Khris Davis’ Walk-Off Grand Slam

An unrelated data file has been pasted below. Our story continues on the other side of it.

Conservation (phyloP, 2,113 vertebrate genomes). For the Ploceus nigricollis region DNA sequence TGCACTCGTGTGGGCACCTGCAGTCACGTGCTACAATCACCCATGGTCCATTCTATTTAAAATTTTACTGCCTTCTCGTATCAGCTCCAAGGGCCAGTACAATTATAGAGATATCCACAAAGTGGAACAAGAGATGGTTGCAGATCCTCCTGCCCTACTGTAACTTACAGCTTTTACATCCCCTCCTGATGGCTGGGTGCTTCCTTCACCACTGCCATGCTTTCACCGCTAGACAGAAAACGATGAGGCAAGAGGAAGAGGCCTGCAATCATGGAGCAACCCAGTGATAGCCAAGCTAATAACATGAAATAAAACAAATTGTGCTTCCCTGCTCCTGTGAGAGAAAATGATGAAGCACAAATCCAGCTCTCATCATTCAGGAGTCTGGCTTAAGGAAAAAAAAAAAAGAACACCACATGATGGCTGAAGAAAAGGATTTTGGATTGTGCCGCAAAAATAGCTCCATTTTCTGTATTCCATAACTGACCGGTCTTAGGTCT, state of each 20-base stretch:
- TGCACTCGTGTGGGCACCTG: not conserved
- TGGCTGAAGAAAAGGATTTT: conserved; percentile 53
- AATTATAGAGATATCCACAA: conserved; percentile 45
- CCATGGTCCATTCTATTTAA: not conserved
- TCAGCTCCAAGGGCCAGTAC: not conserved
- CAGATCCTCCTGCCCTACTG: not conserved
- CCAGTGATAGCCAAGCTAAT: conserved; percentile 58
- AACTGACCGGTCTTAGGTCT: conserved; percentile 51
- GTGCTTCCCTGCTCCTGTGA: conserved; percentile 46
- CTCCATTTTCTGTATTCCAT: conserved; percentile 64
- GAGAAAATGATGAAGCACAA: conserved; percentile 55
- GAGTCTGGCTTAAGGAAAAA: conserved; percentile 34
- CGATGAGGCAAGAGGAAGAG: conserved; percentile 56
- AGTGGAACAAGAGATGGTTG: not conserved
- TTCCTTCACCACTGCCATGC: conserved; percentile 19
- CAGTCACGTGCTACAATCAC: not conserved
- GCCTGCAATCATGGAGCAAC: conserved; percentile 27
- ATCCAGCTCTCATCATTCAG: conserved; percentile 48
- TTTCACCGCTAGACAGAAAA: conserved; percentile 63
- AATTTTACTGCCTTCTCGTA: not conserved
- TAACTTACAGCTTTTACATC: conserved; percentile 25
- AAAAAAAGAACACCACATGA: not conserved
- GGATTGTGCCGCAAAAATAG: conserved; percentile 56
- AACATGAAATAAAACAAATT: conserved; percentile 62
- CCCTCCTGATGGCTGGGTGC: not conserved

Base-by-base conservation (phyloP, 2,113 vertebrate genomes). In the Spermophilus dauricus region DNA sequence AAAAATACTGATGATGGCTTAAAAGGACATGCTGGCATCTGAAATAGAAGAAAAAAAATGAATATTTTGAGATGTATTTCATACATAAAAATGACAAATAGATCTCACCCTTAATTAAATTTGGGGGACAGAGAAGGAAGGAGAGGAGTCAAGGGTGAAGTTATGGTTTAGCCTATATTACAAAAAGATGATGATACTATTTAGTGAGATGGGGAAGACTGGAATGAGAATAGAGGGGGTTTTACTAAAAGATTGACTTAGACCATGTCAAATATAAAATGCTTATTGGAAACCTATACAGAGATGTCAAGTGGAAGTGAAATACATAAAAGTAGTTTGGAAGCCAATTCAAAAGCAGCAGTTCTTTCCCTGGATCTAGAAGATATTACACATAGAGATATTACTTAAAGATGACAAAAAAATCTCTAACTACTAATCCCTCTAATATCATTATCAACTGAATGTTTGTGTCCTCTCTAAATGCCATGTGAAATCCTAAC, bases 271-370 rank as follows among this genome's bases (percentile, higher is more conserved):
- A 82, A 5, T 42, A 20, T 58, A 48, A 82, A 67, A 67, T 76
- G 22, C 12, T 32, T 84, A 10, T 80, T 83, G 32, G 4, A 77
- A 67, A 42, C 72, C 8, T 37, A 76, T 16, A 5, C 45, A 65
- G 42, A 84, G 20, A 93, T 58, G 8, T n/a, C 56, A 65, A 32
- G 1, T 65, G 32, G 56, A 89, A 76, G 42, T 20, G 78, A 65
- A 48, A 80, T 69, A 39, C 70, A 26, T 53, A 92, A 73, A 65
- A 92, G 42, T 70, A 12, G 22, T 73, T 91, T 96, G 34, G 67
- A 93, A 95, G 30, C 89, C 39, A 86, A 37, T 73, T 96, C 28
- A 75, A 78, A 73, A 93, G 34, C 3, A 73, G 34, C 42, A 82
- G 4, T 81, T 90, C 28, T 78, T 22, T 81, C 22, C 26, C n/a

I did a lot of grading of papers and prepared for a lecture.  My class is winding down, and I gave the class a review session for the final exam.  After that was over, I took BART over to the Coliseum.  Jesse Hahn allowed two singles and a walk in the first three innings but kept the Rangers from scoring.  Meanwhile, the A’s scored first, as they got home runs on consecutive pitches to Danny Valencia and Khris Davis for the game’s first two runs.  Hahn ran into trouble in the fourth inning when he gave up four consecutive hits, the first two being home runs.  Billy Burns committed an error on the fourth hit, allowing a runner to take third base.  The Rangers’ third run came in on a double play ground ball.  Bob Melvin was on the verge of bringing in a relief pitcher, but after giving up another hit, Hahn got the last out.  In the bottom of the inning, Billy Butler walked with one out, and Marcus Semien singled, but Chris Coghlan hit into a double play.  Hahn gave up a double to the odorous Odor to start the fifth inning, and a ground ball hit to second moved Odor to third base with one out.  However, Danny Valencia made a sliding catch of a foul ball for the second out, and another ground ball was the third out.  The A’s did nothing in the bottom of the inning.  It was Korean Heritage Night, and so Kara Tsuboi quizzed a fan about Korean baseball logos.  Hahn got through the sixth inning giving up only a single with two outs, although it was the ninth hit he had allowed in the game.  In the bottom of the inning, Khris Davis struck again, with a home run that tied the score at 3-3.  Hahn allowed a single to start the seventh inning.  After a fly ball out to centerfield, Hahn struck out the next batter, but the runner stole second base.  Melvin brought in Sean Doolittle, who got the strikeout to end the inning.  During the seventh inning stretch, we heard a James Brown song.  In the bottom of the inning, Matt McBride struck out, but a passed ball on the third strike allowed him to run to first base.  Coco Crisp bunted, but the pitcher threw to second base for a force out.  Billy Burns struck out.  Josh Reddick singled, moving Crisp to second base.  Danny Valencia followed with a single, driving in Crisp to make the score 4-3.  After a pitching change, Davis struck out on a 3-2 pitch.  Doolittle got through the eighth inning, allowing only a two-out hit.  The A’s did nothing in the bottom of the inning.  Ryan Madson went out to the mound for the top of the ninth inning, trying for his 12th save in 12 chances.  He got the first two batters out, but then he gave up a single and a home run.  Suddenly, the Rangers were ahead, 5-4, and the fan right to me on my right started swearing.  Ken Korach on the radio described the home run as back-breaking.  Madson gave up an infield hit to the next batter, and Valencia made things worse with a throwing error, allowing the runner to get to second base.  Madson then gave up another hit, but Burns threw the ball to Yonder Alonso, who threw to McBride at home to get the third out at home plate.  We saw the John Belushi Animal House video clip about rallying the troops.  Stephen Vogt pinch hit for McBride and hit a single.  Coco Crisp got the count to 3-1 and doubled.  Burns hit softly to the second baseman for an out.  Josh Reddick was intentionally walked to load the bases.  Valencia hit a fly ball to right field, but it wasn’t enough to bring in Vogt from third base.  It came down to Khris Davis.  The count was 2-2 when he took a swing that sent the ball into the left field bleachers for a walk-off grand slam.  It was the most exciting finish at the Coliseum in quite some time.  Davis had three home runs and six RBI in the game.  The fans were happy and stuck around for a while.  The game began at 7:07 with a game time temperature of 76 degrees, and it ended at 9:52.  The attendance was 12,718.  I headed to the BART station and was rather annoyed that my train had only five cars and thus was packed full of people.  I listened to a David Bowie album on my way home.  I watched the eleven o’clock news.  The vote in Kentucky was close.  Should I ever take another flight again in my lifetime with all the long lines to deal with?  Stephen Colbert had Coldplay on his show, but I didn’t stay up to watch the whole thing.  It took him a while to get to his first Donald Trump joke.  I had heard about the death of Guy Clark, so I took one of his albums off the shelf, but didn’t get around to listening to it.  With another baseball game this afternoon, I went to sleep to rest up.  The last time I went to a weekday after game, I fell asleep during batting practice.  Warriors fans will be arriving as I am leaving.  Some of the people who died on May 18 include Gustav Mahler (1911), Arthur O’Connell (1981), William Saroyan (1981), Jill Ireland (1990), Skip Stephenson (1992), Elizabeth Montgomery (1995), and Steve Forrest (2013).  Today is a birthday for Tina Fey (46) and Reggie Jackson (70).  According to the Brandon Brooks Rewind radio segment for May 18, The Beatles began their first tour of the UK as headliners at the Adelphi Cinema in Slough in 1963.  In 1990, Judy Carne was arrested at JFK Airport on an 11-year-old drug warrant.  In 1995, Elizabeth Montgomery died of cancer at age 62.  In 2003, “Les Miserables” ended its 16-year run on Broadway after 6,680 performances.

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